Slowing the Progression of Chronic Kidney Disease

How can I slow the progression of chronic kidney disease (CKD)?

There are many ways to help delay or prevent kidney failure, especially when chronic kidney disease (CKD) is diagnosed in the earlier mild to moderate stages of CKD. Because chronic kidney disease usually occurs gradually over time, finding out you have kidney disease in the early stages provides an opportunity to slow the progression of CKD.

Blood pressure control

Study after study has confirmed that good blood pressure control can help slow the rate of kidney disease. This is especially true in people who have diabetes and protein in the urine (proteinuria). In addition to helping prevent kidney failure, keeping blood pressure under control also helps prevent heart disease and stroke.

According to National Kidney Foundation (NKF) guidelines, you should strive to keep your blood pressure at or below 130/85 if you have kidney disease. If you have diabetes and/or proteinuria too, their suggested target blood pressure is 125/75.

  • Keep your blood pressure at 130/85 or lower if you have kidney problems but not diabetes.
  • Keep your blood pressure at 125/75 or lower if you have diabetes and/or protein in your urine.

Lifestyle changes such as losing weight, exercising, meditating, eating less salt and drinking less alcohol can help lower your blood pressure. Smoking is a risk factor for faster progression of kidney disease, so stopping smoking can also help slow progression.

Blood pressure medicine

Two types of blood pressure medicines slow the action of angiotensin, a substance that may contribute to kidney disease progression. Angiotensin converting enzyme (ACE) inhibitors and angiotensin receptor blockers (ARBs) are the two types of high blood pressure medicines. The generic names of some common ACE inhibitors are captopril, enalapril, and lisinopril. Some common ARBs are losartan, candesartan, and valsartan.

If you are diagnosed with high blood pressure, your doctor will prescribe blood pressure medicine for you to take as directed to control blood pressure and help slow the rate of kidney disease. If you have diabetes and have normal blood pressure, your doctor may still prescribe blood pressure medicine because studies have shown that angiotensin converting enzyme (ACE) inhibitors and angiotensin receptor blockers (ARBs) can help slow rate of kidney disease in people with diabetes, even if they do not have high blood pressure.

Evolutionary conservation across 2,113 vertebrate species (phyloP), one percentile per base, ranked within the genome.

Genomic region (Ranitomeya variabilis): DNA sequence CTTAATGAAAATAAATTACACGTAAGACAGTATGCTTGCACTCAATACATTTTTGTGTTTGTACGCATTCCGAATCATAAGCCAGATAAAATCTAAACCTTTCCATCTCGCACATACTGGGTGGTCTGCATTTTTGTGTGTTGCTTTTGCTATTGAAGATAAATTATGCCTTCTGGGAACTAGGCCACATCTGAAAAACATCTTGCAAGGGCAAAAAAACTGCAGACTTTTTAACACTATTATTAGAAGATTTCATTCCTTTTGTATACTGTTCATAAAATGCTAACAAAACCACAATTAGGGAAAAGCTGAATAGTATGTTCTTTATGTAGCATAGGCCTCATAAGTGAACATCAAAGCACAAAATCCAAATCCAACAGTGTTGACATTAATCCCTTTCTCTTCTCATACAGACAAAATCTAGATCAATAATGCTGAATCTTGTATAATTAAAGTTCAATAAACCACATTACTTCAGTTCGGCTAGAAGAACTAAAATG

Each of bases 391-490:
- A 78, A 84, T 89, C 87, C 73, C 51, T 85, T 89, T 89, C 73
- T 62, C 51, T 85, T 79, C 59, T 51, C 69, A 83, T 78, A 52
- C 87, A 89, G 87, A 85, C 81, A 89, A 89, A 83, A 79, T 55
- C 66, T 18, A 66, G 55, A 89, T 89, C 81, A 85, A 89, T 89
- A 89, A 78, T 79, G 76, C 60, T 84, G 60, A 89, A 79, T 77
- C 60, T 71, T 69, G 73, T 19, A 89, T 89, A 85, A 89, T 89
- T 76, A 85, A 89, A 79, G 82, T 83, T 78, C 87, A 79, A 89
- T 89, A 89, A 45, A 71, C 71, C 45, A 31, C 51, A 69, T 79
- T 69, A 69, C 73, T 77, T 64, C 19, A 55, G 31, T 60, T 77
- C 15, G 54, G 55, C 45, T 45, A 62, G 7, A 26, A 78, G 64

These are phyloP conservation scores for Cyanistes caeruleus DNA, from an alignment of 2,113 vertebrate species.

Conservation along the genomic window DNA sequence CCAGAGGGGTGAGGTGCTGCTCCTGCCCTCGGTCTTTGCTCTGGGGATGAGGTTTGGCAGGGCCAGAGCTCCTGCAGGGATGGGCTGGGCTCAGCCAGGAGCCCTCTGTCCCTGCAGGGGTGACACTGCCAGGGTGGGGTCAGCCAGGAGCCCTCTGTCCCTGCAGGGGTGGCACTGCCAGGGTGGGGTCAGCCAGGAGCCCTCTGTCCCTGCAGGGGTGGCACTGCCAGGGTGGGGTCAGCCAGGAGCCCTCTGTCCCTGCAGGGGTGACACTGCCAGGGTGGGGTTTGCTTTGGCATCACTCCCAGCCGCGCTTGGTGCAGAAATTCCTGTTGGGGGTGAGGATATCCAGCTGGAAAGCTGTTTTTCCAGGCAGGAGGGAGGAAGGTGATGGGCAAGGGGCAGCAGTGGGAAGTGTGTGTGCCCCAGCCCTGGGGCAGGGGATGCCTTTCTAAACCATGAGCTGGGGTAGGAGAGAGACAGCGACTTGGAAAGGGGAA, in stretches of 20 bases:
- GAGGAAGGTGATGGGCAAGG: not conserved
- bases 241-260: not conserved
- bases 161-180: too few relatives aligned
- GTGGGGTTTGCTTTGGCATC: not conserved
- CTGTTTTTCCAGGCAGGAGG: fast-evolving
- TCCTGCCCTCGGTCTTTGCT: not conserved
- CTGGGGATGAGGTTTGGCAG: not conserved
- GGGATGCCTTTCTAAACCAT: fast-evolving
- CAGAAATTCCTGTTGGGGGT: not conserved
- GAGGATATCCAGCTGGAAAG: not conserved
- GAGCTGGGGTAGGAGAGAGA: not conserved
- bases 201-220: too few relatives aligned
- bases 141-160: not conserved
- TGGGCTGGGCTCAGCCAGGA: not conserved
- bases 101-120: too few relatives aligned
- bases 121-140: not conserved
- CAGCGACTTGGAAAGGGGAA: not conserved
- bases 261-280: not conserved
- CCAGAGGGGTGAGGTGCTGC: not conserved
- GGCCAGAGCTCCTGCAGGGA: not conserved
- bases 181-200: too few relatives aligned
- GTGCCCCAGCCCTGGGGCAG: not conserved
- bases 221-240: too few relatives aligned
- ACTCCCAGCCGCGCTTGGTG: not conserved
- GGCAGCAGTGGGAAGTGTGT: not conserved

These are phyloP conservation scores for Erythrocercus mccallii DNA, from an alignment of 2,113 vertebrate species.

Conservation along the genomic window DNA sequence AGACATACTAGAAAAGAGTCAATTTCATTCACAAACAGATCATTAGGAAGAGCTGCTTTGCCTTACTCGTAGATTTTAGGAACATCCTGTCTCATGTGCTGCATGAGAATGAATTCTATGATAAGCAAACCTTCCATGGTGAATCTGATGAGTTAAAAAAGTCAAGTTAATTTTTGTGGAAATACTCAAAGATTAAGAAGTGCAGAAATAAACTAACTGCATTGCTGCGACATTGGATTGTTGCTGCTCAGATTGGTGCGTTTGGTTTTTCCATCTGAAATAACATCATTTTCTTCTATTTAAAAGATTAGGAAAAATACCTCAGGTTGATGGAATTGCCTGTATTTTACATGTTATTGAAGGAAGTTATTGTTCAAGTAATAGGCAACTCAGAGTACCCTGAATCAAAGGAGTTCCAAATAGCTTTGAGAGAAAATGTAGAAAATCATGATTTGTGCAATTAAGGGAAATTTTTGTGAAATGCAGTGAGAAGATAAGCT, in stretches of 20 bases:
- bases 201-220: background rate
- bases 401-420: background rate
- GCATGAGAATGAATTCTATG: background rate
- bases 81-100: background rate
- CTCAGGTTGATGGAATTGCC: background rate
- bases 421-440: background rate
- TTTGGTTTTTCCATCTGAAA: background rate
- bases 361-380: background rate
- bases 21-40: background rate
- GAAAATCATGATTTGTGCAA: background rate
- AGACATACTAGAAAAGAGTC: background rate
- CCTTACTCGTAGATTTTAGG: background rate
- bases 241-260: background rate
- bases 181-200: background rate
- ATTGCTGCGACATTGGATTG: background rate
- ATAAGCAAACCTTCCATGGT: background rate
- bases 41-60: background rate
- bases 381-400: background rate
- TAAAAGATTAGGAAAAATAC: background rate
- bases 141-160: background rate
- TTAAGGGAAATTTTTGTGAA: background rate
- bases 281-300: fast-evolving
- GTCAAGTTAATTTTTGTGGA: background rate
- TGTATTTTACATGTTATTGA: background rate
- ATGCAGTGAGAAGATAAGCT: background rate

Other types of blood pressure drugs such as a diuretic (water pill) or a calcium-channel blocker may be added, as needed.

Ask your doctor what you can do to keep your blood pressure at a healthy level.

Blood glucose control

If you have diabetes, strict controls of your blood glucose levels can help slow the progression of kidney disease.

  • Keep your hemoglobin A1c, which measures blood glucose control over the last two to three months, to less than 6.5%.
  • To reach this level of strict glycemic control, you will need to monitor your blood glucose closely to avoid hypoglycemia.

You may need to use frequent insulin injections or an insulin pump. Talk to your doctor about your diabetes treatment options.

Diet and lifestyle

Ongoing research continues on dietary changes and drugs that may help to slow the progression of kidney disease. Examples include:

  • Fish oil for IgA nephropathy
  • Pirfenidone (an anti-fibrotic drug) in the treatment of focal segmental glomerulosclerosis (FSGS)
  • Dietary intake of antioxidant or anti-inflammatory vitamins and foods

Some studies have shown that limiting protein and phosphorus in the diet can help slow kidney disease progression. Talk to a renal dietitian about your CKD non-dialysis diet and recommendations to prevent kidney failure.

Repairing kidney damage

In some cases, the kidney disease itself can be treated. If you have an obstruction that blocks your urine flow, surgery may help. If you have an infection, antibiotics may clear it up.

If your kidney damage is due to the effects of prescription or non-prescription medicines, your doctor may be able to suggest a different drug that is less harmful to your kidneys. If you have kidney disease and are prescribed antibiotics talk to your doctor about the effect it may have on your kidneys. Painkillers (even over-the-counter medicines) can cause damage your kidneys. Talk to your doctor about all medicines you take. Sometimes diagnostic lab tests are ordered with contrast dye. It may be necessary for you to have the test, but first find out if there are alternative methods as contrast dye can be harmful to kidneys.

Some diseases, such as IgA nephropathy, glomerulonephritis, and lupus can cause kidney damage when your immune system overreacts and inflammation occurs. It is sometimes possible to slow the disease process by controlling the immune system with steroids and/or other medicines.

Talk with your doctor to find out what you can do to help to slow the progress of your kidney disease.

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